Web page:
This story takes place in Louisiana and as such the population demographics necessitates the inclusion of people of colour. Rowland does take care to do so but unfortunately they only appear as the victims of the Symbol Man, which makes them, prostitutes, homeless, drug addicts etc,. This does not count as inclusion and in fact works to further stigmatize people of colour.
When speaking with Tio and informant to raise awareness to the murders, Rowland’s White protagonist Kara switches her mode of speech:
He curled his lip, “Wit warrants? No one here gonna help you snatch up folk.”This is the only time in the entire story that her language switches. Kara makes a point of saying that she knows how to talk to people, but this approach is absolutely patronizing and insulting. It reads like a mockery of the dialect that these people speak and is forced. It is also worth noting that POC aren’t the only minorities to get shoddy treatment in this book. GLBT characters are absolutely absent, as well as disabled characters.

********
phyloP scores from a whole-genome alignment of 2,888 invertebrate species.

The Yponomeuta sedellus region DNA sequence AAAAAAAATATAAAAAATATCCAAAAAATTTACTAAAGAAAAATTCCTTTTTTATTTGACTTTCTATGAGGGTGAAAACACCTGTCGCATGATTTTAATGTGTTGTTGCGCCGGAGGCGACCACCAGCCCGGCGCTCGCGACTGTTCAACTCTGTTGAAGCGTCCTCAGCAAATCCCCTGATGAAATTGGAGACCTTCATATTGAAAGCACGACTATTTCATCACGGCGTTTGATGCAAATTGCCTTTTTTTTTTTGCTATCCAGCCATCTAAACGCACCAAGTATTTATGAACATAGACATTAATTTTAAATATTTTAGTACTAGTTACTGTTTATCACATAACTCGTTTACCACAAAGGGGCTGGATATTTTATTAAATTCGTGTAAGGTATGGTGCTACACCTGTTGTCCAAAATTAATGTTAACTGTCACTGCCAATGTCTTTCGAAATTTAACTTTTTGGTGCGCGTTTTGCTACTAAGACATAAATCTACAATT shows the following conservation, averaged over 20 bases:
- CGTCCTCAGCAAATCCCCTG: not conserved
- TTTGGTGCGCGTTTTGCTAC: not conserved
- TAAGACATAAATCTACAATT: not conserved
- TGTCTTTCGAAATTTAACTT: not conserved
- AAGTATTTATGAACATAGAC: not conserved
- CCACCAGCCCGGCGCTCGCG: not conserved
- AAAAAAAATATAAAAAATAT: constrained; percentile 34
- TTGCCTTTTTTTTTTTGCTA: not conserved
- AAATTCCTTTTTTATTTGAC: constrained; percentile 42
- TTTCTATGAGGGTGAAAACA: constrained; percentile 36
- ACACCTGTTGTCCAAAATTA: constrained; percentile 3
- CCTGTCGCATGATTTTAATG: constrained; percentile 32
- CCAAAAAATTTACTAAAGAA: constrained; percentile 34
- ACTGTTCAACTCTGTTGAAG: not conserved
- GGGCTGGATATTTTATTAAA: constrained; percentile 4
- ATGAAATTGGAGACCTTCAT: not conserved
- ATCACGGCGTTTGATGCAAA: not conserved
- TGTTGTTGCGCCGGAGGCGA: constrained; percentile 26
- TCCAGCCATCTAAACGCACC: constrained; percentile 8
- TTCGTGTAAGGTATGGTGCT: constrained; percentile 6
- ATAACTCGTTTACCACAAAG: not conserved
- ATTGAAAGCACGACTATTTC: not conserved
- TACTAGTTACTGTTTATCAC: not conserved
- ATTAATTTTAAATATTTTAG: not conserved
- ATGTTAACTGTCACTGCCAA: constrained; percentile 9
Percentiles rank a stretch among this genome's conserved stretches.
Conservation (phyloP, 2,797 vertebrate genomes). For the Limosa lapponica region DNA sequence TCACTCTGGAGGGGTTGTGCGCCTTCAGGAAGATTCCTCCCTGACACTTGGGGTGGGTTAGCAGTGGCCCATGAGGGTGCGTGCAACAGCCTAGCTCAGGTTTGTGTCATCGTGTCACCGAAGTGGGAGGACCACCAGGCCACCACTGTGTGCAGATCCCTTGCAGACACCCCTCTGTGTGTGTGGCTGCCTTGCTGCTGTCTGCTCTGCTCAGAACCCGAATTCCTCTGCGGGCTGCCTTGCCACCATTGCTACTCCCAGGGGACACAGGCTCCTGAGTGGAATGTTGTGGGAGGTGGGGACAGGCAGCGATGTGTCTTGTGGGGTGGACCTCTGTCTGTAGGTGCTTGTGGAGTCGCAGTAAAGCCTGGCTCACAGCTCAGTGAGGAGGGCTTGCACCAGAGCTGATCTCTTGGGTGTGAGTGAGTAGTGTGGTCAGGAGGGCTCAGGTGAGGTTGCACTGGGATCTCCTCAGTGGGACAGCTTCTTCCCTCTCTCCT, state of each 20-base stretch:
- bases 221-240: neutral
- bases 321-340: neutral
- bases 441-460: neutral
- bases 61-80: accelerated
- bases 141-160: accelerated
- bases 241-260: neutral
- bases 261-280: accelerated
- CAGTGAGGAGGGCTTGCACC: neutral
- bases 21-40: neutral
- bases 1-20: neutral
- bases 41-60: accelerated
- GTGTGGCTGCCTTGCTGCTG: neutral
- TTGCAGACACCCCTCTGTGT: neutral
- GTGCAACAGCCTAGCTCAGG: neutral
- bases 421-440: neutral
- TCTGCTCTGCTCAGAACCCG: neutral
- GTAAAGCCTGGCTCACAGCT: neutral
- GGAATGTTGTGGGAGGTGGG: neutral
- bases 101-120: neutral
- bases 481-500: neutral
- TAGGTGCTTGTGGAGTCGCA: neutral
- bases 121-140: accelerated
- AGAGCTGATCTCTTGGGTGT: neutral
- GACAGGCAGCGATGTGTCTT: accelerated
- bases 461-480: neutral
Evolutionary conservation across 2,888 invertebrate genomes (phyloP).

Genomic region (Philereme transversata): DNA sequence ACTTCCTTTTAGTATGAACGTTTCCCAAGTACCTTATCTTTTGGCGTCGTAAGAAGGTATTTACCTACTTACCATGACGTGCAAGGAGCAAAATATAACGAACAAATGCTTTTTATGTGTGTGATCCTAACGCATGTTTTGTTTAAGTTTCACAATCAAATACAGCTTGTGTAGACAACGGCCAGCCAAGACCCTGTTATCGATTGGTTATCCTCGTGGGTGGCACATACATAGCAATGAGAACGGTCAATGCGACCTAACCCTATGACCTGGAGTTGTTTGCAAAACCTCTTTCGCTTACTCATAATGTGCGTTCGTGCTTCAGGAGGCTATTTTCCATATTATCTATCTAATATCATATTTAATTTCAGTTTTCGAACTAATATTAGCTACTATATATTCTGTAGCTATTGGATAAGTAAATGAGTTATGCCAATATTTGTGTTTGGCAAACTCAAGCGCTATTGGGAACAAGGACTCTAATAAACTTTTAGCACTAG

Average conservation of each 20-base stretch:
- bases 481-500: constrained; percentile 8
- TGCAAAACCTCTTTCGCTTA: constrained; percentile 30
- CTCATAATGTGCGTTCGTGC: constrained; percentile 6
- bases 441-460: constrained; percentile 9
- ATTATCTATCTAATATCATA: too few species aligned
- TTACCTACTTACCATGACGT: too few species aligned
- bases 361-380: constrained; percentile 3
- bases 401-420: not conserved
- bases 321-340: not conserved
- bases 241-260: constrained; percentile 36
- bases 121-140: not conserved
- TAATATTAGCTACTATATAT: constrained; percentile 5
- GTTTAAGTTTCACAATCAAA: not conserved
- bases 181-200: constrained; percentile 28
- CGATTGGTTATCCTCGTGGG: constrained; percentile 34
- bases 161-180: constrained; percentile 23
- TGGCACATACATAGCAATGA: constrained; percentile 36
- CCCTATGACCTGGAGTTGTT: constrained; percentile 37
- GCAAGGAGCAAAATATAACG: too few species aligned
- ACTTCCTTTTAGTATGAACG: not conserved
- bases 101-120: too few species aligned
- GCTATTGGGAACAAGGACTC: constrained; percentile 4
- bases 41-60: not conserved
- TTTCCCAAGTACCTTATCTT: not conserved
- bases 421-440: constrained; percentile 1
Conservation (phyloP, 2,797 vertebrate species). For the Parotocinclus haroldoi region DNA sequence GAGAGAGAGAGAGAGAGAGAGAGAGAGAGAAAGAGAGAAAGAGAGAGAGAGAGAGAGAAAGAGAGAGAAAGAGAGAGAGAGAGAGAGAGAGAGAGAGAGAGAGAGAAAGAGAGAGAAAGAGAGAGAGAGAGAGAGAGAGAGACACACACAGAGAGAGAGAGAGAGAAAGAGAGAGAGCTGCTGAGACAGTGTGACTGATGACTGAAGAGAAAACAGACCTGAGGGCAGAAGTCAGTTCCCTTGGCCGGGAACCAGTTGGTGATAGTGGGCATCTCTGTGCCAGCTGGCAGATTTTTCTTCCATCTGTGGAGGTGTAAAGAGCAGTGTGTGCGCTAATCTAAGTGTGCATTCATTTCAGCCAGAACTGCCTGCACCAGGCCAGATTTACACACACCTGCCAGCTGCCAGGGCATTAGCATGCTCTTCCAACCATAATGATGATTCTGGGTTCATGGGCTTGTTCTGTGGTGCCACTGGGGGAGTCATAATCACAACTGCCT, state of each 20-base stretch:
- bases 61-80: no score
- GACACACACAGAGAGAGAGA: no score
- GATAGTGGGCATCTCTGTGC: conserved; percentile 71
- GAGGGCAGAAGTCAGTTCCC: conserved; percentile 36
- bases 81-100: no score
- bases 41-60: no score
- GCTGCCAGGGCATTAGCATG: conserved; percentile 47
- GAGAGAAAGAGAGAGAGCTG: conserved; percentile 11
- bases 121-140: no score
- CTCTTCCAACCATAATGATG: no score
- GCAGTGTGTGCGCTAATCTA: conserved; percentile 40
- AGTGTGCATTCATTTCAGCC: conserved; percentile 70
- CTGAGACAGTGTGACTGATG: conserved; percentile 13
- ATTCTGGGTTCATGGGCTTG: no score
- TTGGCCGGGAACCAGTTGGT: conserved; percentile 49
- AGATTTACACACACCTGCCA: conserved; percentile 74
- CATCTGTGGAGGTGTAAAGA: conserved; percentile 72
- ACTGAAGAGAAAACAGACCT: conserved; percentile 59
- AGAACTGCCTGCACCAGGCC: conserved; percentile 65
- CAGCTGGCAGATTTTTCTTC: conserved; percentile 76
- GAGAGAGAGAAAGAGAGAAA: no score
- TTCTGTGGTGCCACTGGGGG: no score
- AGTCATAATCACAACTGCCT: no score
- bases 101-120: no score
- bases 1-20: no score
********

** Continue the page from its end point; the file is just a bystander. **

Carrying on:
I shook my head. “No man, it ain’t like that. I ain’t hookin anyone. I’m looking for some people to make sure they don’t get hurt. You know, I’m doing that protecting and serving shit.” (pg 129)
One thing that does deserve praise is the treatment of Ms. Nora. Ms. Nora is a nosey neighbour filled to the gills with nasty prejudices and she is most beautifully slapped down and treated exactly as she deserves - that is how you include a prejudiced character - you have the other cast members make it clear that their nasty prejudices are unacceptable.